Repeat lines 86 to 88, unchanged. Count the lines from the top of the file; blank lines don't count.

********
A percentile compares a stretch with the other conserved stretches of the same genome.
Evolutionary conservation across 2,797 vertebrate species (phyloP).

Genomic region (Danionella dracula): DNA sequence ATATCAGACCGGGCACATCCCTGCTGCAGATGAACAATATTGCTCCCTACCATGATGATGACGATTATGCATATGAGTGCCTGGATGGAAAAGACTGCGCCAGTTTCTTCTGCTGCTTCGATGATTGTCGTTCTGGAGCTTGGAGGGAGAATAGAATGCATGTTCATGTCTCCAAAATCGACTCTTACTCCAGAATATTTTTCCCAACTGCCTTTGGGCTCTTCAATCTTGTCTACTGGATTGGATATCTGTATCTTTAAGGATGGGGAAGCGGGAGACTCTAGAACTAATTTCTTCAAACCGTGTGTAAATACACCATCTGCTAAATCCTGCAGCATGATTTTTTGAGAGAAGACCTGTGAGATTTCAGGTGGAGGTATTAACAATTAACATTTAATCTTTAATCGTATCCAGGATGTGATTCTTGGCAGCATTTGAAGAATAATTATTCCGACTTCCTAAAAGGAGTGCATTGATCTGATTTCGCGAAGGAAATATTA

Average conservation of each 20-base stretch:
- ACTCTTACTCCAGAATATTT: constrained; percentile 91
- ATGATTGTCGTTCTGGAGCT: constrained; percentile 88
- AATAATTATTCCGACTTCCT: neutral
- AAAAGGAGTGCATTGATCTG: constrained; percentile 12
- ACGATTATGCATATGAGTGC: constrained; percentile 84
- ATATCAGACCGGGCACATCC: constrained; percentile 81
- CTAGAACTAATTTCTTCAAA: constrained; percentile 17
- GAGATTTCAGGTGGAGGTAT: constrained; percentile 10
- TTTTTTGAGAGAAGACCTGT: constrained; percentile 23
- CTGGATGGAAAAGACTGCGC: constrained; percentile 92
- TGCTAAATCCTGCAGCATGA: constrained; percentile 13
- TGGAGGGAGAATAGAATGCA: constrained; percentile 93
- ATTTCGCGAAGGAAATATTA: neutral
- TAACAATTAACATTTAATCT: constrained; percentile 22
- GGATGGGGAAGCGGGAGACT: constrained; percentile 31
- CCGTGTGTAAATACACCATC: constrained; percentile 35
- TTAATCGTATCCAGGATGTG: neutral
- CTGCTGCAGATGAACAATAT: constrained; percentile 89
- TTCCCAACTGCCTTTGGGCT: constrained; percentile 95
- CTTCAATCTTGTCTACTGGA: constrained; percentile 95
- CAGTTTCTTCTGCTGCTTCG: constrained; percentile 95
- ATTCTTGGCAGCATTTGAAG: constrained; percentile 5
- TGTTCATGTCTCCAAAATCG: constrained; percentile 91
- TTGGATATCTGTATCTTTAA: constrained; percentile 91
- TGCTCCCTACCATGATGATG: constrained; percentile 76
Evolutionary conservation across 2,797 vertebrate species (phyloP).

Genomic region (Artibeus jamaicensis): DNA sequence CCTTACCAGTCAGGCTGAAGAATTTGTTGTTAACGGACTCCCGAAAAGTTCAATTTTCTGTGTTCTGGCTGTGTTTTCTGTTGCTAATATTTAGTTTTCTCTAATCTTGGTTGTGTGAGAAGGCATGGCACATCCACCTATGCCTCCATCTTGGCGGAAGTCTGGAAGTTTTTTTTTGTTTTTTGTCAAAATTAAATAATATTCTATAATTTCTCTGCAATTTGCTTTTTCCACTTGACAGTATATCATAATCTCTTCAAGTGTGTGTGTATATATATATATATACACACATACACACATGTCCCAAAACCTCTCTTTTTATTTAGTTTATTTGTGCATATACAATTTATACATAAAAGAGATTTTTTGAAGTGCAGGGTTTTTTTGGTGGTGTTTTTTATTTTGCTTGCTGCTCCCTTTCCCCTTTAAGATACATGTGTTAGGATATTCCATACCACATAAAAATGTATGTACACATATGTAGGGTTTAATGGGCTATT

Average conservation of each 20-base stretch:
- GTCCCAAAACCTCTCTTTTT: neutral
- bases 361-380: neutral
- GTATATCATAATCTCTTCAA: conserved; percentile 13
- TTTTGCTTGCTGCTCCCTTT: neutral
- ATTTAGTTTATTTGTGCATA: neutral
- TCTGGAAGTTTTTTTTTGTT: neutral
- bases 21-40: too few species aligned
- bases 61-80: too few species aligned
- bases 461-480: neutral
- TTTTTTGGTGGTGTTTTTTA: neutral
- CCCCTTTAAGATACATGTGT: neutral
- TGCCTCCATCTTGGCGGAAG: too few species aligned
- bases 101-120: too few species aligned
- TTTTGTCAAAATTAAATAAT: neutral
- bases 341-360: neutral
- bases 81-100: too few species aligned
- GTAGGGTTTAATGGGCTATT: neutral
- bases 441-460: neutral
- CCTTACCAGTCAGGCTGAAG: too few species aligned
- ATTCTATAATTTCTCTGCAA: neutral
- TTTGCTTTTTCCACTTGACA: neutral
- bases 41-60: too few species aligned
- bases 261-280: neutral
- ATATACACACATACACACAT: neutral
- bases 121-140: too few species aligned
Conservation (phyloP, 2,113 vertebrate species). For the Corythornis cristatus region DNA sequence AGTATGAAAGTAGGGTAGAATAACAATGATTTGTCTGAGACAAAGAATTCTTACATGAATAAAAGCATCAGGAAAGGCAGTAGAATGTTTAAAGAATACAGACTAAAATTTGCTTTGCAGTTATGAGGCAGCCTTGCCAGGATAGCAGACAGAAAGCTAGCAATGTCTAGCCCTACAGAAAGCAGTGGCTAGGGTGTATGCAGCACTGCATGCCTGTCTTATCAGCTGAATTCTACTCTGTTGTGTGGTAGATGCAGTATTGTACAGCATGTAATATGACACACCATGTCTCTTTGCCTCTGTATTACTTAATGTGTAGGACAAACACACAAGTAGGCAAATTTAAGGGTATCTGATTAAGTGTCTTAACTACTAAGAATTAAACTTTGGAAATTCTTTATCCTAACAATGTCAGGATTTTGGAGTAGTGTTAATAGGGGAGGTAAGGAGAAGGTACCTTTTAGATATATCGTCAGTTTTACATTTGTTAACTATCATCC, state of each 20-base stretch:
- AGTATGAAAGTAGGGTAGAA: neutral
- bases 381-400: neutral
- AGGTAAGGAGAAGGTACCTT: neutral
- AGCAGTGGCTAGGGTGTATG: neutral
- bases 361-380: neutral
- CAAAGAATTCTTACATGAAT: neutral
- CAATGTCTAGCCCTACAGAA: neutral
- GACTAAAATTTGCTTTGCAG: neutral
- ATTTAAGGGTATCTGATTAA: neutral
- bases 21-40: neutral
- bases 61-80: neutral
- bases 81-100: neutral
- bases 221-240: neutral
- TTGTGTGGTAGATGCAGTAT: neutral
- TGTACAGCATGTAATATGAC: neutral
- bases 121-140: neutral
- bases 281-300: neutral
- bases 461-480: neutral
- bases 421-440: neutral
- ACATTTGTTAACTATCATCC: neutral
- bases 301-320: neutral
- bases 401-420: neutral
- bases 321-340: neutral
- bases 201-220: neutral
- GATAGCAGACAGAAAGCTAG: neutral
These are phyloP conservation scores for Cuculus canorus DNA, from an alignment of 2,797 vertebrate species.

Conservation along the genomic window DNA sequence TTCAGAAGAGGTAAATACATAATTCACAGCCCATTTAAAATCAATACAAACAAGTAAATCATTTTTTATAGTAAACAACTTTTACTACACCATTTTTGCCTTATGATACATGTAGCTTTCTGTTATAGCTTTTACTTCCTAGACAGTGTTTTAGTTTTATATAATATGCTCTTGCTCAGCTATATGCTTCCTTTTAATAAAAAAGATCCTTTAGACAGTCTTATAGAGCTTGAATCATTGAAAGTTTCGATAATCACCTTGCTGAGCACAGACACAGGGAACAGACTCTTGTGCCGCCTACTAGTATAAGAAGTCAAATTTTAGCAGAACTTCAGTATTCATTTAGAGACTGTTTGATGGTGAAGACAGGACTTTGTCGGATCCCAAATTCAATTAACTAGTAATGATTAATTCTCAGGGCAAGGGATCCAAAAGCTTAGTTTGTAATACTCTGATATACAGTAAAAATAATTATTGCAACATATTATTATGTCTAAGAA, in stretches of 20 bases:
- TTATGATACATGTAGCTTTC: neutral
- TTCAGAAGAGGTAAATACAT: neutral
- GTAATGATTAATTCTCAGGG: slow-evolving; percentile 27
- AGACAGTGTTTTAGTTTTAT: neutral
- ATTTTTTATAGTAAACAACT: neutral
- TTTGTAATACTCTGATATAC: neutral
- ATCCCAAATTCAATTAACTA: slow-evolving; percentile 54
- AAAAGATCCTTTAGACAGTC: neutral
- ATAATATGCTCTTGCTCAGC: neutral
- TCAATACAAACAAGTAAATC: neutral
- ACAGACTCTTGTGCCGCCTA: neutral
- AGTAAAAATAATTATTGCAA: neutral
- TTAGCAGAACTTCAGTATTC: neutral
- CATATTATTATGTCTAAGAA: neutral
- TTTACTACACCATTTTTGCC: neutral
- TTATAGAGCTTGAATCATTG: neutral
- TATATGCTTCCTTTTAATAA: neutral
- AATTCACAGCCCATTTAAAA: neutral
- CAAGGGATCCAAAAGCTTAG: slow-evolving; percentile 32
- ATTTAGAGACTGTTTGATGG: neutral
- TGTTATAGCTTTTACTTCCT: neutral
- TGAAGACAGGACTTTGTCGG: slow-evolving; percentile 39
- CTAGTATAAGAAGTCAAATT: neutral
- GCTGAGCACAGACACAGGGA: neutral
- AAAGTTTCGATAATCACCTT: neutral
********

- TTATGATACATGTAGCTTTC: neutral
- TTCAGAAGAGGTAAATACAT: neutral
- GTAATGATTAATTCTCAGGG: slow-evolving; percentile 27